Trillium grandiflorum (Michx.) Salisb., Parad. Lond. t. 1 1805. (Syn: Trillium chandleri Farw. …..; Trillium erythrocarpum Curtis [Illegitimate]; Trillium grandiflorum f. chandleri (Farw.) Vict. …….; Trillium lirioides Raf. ………; Trillium obcordatum Raf.; Trillium rhomboideum var. grandiflorum Michx.; Trillium scouleri Rydb.);
Trillium grandiflorum (common names white trillium, great white trillium, white wake-robin, French trille blanc) is a species of flowering plant in the family Melanthiaceae. A monocotyledonous, herbaceous perennial, it is native to eastern North America, from northern Quebec to the southern parts of the United States through the Appalachian Mountains into northernmost Georgia and west to Minnesota. It also thrives on Vancouver Island. There are also several disjunctive populations, such as in Nova Scotia and Iowa.
The plant is most common in rich, mixed upland forests. It is easily recognised by its attractive three-petaled white flowers, opening from late spring to early summer, that rise above a whorl of three, leaf-like bracts. It is an example of a spring ephemeral, a plant whose life-cycle is synchronised with that of the deciduous woodland which it favours.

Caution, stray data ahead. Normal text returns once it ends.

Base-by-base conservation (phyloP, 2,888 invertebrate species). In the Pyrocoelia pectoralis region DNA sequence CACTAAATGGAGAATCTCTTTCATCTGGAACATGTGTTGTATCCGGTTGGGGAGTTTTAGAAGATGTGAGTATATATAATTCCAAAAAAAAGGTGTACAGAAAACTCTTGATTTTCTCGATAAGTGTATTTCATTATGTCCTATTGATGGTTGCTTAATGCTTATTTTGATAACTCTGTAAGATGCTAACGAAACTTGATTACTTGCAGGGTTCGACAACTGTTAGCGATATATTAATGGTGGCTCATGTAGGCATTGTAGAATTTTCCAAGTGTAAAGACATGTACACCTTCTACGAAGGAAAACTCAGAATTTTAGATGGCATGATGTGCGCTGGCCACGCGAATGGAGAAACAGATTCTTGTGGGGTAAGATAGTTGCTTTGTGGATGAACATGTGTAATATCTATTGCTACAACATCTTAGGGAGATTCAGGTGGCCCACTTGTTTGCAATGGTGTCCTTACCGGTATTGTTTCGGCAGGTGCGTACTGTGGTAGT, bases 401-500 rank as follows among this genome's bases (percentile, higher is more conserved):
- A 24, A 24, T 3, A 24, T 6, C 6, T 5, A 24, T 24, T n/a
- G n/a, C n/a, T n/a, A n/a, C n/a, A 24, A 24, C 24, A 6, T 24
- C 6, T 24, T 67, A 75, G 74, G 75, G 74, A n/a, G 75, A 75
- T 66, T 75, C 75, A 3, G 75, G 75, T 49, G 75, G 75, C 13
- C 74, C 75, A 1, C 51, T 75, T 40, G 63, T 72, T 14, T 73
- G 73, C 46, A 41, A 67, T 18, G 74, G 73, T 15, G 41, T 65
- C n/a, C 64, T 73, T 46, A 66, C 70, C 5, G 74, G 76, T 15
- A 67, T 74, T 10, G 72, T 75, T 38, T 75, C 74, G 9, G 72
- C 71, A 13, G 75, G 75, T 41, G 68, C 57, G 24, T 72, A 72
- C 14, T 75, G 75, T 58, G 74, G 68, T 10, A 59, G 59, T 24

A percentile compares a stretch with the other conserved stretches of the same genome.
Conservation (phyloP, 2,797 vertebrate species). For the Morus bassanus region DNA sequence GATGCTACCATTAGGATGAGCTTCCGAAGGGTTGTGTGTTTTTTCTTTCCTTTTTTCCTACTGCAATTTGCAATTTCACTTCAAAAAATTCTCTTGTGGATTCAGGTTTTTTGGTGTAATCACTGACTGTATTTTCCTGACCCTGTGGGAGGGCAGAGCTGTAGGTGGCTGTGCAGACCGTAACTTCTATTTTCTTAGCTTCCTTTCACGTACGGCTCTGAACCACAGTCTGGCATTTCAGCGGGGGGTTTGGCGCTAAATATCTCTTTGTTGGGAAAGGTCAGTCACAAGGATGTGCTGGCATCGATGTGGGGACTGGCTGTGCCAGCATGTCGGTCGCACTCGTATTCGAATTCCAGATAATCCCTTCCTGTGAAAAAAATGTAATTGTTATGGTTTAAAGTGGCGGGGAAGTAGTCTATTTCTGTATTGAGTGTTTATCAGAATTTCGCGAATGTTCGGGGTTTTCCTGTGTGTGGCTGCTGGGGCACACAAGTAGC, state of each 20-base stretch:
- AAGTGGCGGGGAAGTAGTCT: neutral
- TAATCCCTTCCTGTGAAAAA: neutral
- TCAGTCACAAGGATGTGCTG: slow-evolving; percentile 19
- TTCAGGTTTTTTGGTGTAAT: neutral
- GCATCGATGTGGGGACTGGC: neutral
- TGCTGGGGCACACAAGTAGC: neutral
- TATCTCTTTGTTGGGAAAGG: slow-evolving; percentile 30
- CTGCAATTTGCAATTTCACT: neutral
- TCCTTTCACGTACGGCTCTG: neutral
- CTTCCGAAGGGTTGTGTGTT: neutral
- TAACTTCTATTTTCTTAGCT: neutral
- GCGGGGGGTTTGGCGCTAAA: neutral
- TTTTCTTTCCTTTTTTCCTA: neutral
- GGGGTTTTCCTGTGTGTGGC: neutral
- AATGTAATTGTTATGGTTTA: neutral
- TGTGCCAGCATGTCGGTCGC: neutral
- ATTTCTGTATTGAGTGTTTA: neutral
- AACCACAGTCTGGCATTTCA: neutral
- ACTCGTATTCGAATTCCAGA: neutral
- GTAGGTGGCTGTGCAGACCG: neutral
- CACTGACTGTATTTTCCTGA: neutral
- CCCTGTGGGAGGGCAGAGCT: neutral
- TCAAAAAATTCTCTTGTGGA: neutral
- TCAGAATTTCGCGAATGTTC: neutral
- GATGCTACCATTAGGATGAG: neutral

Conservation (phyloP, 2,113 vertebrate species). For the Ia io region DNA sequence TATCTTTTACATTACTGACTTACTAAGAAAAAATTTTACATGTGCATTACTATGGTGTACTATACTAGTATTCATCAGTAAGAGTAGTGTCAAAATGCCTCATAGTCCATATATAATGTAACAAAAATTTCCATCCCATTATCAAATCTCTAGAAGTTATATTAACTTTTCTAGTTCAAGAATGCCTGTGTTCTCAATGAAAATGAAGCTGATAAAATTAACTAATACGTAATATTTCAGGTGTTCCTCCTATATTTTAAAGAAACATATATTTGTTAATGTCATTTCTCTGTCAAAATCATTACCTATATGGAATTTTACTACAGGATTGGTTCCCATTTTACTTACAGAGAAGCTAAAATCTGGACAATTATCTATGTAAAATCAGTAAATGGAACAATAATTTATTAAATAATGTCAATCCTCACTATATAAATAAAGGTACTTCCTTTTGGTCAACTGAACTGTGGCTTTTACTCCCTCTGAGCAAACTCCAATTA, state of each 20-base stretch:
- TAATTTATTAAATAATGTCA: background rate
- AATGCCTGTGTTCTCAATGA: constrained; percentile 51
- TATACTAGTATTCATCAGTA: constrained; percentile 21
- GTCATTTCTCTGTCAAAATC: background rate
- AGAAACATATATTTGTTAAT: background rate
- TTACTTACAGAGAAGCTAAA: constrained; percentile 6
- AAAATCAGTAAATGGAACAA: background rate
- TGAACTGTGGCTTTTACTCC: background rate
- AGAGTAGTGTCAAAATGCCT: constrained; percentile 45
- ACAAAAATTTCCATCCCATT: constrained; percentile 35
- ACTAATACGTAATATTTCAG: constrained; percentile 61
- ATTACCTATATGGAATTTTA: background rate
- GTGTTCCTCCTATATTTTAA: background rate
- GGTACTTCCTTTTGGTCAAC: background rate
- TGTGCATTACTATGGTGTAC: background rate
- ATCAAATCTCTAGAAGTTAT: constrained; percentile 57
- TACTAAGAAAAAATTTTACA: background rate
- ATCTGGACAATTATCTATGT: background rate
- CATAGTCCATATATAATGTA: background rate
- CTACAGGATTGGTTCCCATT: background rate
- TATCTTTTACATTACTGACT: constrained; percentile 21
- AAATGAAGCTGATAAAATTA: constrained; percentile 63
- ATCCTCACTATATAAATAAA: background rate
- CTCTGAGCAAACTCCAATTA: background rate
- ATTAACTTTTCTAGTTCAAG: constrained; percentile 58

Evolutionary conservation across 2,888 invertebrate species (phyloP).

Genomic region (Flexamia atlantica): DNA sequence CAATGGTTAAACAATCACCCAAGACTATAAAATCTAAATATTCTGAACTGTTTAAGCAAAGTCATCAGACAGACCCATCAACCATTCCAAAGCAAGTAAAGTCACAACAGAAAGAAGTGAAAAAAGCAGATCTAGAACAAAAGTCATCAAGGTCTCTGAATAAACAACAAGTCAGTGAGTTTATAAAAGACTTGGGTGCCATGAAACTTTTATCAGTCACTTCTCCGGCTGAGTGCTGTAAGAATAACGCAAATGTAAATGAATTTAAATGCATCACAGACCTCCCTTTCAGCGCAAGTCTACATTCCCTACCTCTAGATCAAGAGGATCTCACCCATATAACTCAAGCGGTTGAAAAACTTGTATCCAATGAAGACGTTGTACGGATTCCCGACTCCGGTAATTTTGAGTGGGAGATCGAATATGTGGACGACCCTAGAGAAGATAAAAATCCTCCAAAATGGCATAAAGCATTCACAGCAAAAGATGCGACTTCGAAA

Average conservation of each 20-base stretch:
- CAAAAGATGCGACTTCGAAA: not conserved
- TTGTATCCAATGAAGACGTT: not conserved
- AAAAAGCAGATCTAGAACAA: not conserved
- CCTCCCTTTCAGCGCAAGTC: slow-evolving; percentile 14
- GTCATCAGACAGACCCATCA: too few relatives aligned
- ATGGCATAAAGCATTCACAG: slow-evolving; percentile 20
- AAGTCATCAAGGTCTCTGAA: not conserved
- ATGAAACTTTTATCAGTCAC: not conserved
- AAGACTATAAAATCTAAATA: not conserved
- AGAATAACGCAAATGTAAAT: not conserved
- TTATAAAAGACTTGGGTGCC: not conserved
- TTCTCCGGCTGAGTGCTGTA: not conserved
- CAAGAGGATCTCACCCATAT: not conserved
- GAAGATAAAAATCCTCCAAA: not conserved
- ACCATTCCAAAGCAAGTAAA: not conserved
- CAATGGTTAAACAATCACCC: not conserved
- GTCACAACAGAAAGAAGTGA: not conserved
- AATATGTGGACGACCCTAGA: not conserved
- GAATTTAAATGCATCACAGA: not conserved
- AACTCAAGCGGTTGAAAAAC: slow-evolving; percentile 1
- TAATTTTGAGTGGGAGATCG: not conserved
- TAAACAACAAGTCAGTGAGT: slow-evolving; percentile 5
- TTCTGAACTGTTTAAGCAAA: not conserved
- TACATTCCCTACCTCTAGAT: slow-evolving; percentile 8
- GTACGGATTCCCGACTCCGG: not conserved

T. grandiflorum is a perennial that grows from a short rhizome and produces a single, showy white flower atop a whorl of three leaves. These leaves are ovate (i.e., egg-shaped) in outline with pointed tips. They lack petioles (or have extremely short ones) and measure 12–20 cm long by 8–15 cm wide (5-8 in long by 3–6 in width), with very prominently engraved venation. The leaves and the stem share a dark green color and persist into autumn. Leaves and petals both have somewhat undulate margins, the leaves often much more strongly so. Individuals grow to between about 15 and 30 cm tall (6–12 inches). A single rootstock will often form clonal colonies, which can become very large and dense.
The erect, odorless flowers are large, especially compared to other species of Trillium, with 4 to 7 cm (1.5 to 2.7 in) long petals, depending on age and vigor. The petals are shaped much like the leaves and curve outward. They have a visible venation, though this is nowhere near as marked as on the leaves. Their overlapping bases and curve give the flower a distinctive funnel shape. Between the veined petals, three acuminate (ending with a long point) sepals are visible; they are usually a paler shade of green than the leaves, and are sometimes streaked with maroon. Flowers are perched on a pedicel (i.e., flower stalk) raising them above the leaf whorl, and grow pinker as they age.
Flowers have six stamens in two whorls of three, which persist after fruiting. The styles are white and very short compared to the 9–27 mm (0.5–1 in) anthers, which are pale yellow but becomes a brighter shade when liberating pollen due to the latter’s color. The ovary is six-sided with 3 greenish-white stigmas that are at first weakly attached, but fuse higher up. The fruit is a green, mealy and moist orb, and is vaguely six-sided like the ovary.
(From Wikipedia on 20.6.13)
Requesting ID of this plant with white flowers – Chicago Botanic Garden, USA : 11062013 : ARK-01 : Attachments (2). 3 posts by 2 authors.
Requesting to please ID this plant with white flowers captured in Chicago Botanic Garden, USA in May 2013.
That plant is Trillium grandiflorum